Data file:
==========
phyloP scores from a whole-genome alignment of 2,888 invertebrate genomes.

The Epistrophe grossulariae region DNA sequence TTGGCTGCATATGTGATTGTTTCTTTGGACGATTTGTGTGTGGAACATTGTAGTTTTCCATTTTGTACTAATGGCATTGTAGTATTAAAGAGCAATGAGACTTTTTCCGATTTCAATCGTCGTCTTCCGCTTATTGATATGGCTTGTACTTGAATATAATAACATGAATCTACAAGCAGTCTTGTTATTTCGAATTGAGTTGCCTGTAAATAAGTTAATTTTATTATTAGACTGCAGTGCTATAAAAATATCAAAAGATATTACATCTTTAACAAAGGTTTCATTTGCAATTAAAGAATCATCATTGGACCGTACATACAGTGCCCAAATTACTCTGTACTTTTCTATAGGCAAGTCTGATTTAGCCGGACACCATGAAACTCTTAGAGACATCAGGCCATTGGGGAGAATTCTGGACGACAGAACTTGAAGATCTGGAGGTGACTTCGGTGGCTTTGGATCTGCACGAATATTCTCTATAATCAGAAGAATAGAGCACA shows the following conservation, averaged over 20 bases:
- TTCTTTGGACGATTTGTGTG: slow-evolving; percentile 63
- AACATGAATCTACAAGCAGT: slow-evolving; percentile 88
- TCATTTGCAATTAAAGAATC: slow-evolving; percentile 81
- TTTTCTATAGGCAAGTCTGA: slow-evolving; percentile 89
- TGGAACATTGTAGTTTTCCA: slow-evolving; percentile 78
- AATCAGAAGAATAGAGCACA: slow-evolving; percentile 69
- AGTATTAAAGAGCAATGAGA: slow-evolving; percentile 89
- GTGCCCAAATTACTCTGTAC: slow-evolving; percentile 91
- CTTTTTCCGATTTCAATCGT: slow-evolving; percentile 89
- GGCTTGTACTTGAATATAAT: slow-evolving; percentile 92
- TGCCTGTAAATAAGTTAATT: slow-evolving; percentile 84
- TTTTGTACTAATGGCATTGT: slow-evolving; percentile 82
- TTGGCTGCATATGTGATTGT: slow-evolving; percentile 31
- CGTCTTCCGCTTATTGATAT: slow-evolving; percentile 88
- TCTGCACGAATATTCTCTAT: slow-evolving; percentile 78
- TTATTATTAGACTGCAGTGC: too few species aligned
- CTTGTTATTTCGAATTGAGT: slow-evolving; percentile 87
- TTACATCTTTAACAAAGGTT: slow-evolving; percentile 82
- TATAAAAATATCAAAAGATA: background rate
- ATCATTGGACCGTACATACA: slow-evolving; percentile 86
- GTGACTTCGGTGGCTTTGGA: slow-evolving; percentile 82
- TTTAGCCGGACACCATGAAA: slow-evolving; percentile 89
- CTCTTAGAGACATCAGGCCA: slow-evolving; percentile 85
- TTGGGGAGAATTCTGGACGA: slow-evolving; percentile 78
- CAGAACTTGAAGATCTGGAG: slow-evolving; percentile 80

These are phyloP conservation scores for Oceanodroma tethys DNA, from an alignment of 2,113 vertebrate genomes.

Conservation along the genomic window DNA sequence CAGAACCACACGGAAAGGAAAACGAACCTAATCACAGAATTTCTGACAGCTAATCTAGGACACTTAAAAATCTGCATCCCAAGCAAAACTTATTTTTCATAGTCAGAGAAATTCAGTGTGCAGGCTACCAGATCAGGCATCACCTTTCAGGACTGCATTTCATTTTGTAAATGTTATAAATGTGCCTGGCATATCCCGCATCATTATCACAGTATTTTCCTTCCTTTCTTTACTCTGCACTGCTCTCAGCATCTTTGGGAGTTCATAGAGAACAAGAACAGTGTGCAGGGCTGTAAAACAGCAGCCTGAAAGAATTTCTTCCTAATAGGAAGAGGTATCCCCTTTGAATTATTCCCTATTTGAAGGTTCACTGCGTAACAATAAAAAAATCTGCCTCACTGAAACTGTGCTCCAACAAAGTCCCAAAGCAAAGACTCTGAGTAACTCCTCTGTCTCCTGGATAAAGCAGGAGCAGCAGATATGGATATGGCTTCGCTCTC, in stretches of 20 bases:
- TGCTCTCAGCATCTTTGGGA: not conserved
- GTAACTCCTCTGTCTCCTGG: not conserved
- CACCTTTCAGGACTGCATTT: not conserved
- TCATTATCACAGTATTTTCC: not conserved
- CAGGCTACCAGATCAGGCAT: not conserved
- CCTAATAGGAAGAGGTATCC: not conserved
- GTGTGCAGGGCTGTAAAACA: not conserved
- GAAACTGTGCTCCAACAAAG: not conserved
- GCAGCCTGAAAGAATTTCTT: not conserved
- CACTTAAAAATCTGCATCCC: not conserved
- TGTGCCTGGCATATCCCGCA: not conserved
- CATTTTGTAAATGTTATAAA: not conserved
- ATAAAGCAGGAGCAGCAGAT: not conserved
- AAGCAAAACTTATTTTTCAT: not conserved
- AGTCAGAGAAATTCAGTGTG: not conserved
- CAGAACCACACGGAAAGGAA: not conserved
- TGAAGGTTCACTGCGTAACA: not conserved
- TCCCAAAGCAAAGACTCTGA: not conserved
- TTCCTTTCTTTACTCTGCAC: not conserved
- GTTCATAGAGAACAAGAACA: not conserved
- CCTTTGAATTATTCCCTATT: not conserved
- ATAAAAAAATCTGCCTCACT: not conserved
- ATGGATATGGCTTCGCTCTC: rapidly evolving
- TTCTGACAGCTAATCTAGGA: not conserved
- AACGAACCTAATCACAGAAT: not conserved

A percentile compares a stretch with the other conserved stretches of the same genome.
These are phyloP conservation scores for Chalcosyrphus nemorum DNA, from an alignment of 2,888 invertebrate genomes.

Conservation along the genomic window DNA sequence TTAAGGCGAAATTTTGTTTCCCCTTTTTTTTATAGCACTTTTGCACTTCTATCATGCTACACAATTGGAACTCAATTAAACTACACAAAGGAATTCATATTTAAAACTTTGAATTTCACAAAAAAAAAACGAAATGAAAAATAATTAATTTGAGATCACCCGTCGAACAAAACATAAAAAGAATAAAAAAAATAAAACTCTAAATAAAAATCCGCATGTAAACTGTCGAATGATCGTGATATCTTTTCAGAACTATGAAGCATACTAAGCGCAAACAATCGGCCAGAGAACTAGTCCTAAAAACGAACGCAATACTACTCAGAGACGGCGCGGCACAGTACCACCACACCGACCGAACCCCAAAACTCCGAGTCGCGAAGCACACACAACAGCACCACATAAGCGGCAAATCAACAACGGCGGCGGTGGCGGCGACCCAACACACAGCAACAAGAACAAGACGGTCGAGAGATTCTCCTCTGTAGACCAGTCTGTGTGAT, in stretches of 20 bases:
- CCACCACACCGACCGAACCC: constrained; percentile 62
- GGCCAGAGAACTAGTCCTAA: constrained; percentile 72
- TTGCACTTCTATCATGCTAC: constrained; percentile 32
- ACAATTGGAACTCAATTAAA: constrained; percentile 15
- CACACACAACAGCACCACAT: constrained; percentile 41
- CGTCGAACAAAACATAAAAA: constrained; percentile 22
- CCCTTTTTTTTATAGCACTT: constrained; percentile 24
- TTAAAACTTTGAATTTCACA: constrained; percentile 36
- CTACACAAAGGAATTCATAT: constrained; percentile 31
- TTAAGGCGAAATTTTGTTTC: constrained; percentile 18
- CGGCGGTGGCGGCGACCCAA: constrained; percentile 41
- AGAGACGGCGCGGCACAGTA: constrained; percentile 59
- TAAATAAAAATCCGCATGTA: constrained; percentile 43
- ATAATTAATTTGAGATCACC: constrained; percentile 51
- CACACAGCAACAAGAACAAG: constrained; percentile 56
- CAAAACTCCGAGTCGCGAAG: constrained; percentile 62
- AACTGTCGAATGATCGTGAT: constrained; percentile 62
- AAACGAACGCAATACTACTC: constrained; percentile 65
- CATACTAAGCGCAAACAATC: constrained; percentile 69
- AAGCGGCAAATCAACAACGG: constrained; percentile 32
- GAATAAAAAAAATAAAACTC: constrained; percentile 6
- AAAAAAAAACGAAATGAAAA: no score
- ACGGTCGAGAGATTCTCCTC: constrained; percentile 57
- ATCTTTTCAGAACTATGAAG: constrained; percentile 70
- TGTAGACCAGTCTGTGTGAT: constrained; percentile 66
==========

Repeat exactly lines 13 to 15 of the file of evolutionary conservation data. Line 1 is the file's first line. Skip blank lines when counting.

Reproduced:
- TGCCTGTAAATAAGTTAATT: slow-evolving; percentile 84
- TTTTGTACTAATGGCATTGT: slow-evolving; percentile 82
- TTGGCTGCATATGTGATTGT: slow-evolving; percentile 31